Dora De Larios was a sculptor, born in Los Angeles to Mexican parents, who is known for her ceramic works and massive mixed-media public sculptures. De Larios grew up in a predominantly Japanese community near Silver Lake, and this has influenced her art.
She majored in fine art and sculpture at U.S.C. and was the only Hispanic female in the art program. She was inspired by pre-Hispanic culture, world-wide mythology, Catholicism, and Japanese ceramic traditions in her figurative works. Both Pre-Columbian pottery and monolithic stone structures influenced her decision to work in clay.
Two of her sculptures are part of a 2017-2018 exhibition at Los Angeles County Museum of Art. Her “Warrior” evokes ancient West Mexican statues in its expressive face and bold geometric structure. It references an approximately two thousand year old slip-painted earthenware figure from Nayarit, Mexico.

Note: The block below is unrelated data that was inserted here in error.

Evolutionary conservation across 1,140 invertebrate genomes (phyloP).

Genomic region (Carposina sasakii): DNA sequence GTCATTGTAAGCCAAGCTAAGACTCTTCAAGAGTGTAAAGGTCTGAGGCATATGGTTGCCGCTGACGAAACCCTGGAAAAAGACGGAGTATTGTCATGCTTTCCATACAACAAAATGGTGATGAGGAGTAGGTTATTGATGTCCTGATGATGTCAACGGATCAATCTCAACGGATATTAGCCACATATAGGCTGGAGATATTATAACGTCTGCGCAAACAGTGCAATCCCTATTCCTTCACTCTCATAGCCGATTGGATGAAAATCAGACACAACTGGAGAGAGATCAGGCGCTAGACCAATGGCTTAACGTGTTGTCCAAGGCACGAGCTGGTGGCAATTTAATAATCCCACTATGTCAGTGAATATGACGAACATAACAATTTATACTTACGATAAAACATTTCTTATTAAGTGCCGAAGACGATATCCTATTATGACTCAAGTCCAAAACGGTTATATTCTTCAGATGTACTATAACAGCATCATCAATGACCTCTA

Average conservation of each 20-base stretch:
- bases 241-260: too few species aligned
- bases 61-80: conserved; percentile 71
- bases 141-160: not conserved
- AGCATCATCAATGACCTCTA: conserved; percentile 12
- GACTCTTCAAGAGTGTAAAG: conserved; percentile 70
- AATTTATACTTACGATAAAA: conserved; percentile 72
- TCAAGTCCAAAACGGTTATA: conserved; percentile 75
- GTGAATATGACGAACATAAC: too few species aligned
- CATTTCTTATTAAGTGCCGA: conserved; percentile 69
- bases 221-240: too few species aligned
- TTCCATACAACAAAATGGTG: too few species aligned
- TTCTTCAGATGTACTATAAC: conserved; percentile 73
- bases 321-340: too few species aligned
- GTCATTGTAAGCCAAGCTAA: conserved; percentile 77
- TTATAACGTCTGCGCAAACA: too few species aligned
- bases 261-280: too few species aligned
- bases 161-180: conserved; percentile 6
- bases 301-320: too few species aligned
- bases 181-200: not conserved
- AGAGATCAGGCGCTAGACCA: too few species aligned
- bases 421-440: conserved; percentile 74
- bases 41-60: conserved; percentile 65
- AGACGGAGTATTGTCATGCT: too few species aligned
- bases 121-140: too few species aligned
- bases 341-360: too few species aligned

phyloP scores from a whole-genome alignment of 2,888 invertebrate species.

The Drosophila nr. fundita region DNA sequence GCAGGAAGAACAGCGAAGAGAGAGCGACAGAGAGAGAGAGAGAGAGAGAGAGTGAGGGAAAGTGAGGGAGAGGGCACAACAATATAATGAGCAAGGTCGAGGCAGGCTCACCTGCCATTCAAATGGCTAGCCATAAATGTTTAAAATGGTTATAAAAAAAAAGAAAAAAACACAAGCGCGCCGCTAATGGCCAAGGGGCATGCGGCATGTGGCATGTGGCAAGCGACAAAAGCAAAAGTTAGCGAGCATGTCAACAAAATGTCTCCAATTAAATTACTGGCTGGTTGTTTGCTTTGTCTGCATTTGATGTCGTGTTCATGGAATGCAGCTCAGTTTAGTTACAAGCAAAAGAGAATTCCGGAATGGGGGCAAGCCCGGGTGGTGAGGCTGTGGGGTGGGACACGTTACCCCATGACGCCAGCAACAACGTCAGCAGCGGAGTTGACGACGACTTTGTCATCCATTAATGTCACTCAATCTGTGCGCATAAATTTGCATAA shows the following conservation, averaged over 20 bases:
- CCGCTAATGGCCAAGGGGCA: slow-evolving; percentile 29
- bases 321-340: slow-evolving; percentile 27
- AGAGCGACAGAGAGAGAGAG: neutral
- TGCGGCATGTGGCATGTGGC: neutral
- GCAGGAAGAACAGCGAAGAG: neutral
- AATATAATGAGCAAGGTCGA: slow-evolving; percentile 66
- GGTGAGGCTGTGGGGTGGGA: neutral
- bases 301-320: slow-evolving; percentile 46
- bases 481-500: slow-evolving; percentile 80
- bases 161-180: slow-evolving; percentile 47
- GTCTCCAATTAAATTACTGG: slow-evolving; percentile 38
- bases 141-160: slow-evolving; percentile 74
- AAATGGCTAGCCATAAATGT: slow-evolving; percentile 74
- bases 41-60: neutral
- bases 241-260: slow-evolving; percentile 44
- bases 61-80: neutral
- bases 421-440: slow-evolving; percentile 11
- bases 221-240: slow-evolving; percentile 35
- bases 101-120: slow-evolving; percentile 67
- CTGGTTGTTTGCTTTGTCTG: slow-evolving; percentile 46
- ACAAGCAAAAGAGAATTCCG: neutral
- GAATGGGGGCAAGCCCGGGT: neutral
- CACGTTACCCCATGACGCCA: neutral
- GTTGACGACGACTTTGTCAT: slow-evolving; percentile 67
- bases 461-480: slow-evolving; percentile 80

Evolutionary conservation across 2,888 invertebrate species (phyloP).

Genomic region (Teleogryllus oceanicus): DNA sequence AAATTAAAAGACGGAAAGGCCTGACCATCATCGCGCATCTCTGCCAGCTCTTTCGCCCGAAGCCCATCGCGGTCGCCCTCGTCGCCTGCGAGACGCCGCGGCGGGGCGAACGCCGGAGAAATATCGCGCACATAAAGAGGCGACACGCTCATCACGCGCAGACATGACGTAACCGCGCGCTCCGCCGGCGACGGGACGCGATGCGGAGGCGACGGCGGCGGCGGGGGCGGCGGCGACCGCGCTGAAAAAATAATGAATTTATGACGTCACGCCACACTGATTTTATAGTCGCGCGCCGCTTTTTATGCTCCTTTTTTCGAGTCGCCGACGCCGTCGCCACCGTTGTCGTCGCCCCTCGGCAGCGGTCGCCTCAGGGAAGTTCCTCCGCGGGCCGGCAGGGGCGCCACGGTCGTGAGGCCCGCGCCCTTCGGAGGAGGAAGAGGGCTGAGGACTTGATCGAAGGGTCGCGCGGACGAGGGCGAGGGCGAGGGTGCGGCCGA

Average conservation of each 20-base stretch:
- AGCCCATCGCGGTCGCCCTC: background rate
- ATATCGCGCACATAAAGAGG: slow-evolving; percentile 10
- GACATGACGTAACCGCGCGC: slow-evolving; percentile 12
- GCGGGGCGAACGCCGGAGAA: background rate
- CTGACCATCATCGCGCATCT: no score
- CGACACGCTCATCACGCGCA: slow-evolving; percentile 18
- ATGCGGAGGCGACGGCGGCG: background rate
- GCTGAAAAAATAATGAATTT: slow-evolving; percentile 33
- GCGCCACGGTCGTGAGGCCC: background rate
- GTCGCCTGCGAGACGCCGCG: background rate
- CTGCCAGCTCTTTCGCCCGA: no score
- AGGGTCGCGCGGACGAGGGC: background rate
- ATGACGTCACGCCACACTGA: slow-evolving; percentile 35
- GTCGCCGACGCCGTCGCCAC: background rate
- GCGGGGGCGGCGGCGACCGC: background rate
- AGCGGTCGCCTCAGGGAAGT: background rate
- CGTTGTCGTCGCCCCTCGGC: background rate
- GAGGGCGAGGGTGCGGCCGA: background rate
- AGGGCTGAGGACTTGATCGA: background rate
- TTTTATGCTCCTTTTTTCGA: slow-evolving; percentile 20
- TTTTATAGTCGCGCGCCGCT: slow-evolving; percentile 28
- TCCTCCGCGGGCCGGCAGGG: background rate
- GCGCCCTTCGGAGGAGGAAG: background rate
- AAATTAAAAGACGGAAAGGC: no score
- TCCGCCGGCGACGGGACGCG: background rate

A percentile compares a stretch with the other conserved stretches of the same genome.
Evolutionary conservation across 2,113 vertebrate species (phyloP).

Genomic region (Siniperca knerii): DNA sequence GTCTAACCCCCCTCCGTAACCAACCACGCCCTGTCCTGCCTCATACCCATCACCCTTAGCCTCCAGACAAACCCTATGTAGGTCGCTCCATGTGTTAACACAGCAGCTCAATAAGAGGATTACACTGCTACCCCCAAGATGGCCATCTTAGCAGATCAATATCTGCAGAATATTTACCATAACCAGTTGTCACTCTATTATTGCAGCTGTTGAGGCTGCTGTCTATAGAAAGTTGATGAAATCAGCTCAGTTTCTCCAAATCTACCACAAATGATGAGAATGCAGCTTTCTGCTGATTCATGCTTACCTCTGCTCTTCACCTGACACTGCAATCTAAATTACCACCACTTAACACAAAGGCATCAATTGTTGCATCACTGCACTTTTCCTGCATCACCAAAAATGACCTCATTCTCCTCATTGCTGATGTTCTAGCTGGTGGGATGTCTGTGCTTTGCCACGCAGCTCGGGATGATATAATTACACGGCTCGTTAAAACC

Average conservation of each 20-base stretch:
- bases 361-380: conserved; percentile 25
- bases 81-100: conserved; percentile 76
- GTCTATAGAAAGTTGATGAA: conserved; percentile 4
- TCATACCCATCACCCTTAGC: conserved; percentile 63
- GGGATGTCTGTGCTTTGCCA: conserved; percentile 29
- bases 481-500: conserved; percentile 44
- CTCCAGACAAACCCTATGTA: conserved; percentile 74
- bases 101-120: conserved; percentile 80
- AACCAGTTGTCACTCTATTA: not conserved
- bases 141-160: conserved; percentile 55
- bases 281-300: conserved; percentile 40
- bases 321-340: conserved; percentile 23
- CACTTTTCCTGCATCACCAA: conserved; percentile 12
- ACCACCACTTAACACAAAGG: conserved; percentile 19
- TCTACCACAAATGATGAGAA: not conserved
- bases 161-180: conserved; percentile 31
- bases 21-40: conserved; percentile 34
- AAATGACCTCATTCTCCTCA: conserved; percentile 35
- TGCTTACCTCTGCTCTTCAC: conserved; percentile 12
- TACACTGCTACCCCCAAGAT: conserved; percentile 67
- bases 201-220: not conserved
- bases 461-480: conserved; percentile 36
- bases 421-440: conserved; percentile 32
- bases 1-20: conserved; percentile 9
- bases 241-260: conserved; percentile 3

In 1977, she was one of 14 American potters selected to design dinnerware for the White House. Before her recent death De Larios, along with her daughter and son-in-law, was producing a collection of hand-thrown and slab-built dinnerware in her signature brown, green, and blue glazes.
Her sculptures have been featured in more than 50 one-person gallery shows and museum exhibitions in the U.S. and can also be viewed at public spaces throughout Southern California. Her work is included in the Museum of Contemporary Crafts New York, the Craft and Folk Art Museum in Los Angeles, and LACMA.